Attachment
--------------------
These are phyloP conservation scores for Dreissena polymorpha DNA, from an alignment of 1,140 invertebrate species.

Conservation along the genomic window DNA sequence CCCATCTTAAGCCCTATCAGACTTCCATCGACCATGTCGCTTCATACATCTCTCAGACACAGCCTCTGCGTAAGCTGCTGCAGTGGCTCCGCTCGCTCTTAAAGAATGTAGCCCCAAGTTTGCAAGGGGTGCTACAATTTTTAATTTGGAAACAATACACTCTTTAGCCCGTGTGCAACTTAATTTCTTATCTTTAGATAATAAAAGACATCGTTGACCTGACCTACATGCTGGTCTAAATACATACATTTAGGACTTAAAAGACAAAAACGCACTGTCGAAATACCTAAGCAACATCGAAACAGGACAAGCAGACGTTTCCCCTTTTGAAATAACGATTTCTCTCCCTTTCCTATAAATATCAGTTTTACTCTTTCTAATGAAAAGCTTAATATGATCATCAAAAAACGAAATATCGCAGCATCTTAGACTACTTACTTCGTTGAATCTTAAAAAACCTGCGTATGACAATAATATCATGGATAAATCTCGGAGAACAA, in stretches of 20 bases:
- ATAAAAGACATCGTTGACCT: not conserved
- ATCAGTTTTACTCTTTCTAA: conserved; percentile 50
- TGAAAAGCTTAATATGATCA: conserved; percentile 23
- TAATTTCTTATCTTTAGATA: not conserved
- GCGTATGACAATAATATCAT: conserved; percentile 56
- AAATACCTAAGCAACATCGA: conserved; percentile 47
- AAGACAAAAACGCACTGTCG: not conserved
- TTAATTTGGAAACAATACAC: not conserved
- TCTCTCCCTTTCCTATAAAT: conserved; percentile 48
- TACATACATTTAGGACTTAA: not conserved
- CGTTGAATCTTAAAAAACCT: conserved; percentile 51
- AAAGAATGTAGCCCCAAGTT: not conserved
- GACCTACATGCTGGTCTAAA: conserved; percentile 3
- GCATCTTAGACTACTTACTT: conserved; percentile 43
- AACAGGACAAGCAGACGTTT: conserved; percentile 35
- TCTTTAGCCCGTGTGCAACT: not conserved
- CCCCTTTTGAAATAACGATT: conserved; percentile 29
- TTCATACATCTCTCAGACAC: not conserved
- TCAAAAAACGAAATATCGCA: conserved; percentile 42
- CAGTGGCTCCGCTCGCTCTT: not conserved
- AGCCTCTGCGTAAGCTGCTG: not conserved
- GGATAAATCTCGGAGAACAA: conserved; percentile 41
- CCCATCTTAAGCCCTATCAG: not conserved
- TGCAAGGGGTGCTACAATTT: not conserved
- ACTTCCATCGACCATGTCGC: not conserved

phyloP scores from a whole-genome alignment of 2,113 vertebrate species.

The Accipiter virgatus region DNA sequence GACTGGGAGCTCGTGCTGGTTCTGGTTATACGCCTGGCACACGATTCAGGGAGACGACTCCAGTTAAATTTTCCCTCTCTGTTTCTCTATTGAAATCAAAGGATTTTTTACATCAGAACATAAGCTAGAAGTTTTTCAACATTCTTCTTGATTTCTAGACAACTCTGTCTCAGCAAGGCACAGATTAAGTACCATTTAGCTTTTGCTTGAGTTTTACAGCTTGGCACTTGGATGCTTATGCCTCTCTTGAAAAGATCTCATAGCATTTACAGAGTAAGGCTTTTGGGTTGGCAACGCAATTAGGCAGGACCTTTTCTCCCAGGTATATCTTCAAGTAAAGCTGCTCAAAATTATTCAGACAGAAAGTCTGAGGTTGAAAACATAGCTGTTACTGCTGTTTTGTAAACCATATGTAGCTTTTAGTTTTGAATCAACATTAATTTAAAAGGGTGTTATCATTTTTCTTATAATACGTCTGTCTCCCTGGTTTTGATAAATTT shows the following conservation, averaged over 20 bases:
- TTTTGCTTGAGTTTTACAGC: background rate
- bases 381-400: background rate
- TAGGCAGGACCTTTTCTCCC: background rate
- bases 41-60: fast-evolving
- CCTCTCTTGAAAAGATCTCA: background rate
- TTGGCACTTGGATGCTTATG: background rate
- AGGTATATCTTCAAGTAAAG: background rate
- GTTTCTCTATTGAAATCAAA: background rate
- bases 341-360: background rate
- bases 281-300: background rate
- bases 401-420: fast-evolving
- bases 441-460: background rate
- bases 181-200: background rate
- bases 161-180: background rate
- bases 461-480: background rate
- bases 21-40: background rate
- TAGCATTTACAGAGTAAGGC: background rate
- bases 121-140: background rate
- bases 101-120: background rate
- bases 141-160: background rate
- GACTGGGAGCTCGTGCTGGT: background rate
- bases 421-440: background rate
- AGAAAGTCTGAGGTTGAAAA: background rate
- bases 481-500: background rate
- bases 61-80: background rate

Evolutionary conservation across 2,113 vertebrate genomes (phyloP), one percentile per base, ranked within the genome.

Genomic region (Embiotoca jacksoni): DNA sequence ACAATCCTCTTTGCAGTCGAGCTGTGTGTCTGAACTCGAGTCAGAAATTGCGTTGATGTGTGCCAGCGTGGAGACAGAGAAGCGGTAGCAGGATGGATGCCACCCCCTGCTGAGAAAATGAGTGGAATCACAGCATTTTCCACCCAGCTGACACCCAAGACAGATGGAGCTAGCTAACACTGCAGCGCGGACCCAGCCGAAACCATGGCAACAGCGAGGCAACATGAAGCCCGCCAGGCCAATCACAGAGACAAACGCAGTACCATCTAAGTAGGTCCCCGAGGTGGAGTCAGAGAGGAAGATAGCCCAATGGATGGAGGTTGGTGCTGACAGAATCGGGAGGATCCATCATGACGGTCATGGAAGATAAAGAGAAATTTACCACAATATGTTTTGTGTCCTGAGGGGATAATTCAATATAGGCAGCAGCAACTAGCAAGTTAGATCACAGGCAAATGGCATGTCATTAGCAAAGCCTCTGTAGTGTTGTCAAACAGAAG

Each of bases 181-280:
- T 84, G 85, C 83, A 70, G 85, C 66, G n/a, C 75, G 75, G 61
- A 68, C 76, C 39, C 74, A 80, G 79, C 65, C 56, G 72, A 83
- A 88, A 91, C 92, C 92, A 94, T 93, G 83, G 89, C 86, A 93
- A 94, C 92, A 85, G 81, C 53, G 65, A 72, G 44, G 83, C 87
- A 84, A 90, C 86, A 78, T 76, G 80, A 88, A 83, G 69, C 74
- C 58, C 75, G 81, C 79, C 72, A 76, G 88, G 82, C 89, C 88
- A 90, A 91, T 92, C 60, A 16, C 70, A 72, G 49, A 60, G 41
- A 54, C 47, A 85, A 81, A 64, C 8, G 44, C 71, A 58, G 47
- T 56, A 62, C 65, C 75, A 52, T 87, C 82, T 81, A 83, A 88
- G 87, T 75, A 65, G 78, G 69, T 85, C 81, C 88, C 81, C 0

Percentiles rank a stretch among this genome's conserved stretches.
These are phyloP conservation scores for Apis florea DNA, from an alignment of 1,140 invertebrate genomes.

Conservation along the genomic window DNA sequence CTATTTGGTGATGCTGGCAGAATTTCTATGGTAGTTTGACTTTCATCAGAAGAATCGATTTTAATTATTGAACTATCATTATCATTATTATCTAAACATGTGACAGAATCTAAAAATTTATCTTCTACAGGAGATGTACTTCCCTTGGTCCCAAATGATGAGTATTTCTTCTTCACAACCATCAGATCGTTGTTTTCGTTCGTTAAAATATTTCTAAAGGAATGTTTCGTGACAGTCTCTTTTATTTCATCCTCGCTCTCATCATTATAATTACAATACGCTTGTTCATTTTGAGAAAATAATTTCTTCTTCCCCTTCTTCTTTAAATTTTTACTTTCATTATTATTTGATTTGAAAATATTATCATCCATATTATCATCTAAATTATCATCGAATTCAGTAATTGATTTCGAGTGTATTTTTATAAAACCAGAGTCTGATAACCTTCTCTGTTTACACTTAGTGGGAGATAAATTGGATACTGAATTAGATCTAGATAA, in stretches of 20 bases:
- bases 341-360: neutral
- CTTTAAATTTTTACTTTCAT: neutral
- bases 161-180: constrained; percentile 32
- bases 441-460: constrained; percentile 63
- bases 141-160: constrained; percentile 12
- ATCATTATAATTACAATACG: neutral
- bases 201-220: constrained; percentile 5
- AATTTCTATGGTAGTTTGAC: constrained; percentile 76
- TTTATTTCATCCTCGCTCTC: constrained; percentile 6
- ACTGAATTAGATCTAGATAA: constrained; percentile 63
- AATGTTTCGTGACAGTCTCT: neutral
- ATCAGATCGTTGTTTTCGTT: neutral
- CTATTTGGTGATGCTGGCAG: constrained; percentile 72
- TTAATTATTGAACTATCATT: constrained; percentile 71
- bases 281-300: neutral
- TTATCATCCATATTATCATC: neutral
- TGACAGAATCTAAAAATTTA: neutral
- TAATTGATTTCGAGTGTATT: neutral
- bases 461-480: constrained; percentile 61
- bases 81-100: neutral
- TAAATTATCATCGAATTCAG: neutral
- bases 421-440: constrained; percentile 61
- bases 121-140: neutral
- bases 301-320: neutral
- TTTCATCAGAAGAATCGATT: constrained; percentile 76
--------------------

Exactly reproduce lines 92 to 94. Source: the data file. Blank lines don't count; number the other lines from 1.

- bases 421-440: constrained; percentile 61
- bases 121-140: neutral
- bases 301-320: neutral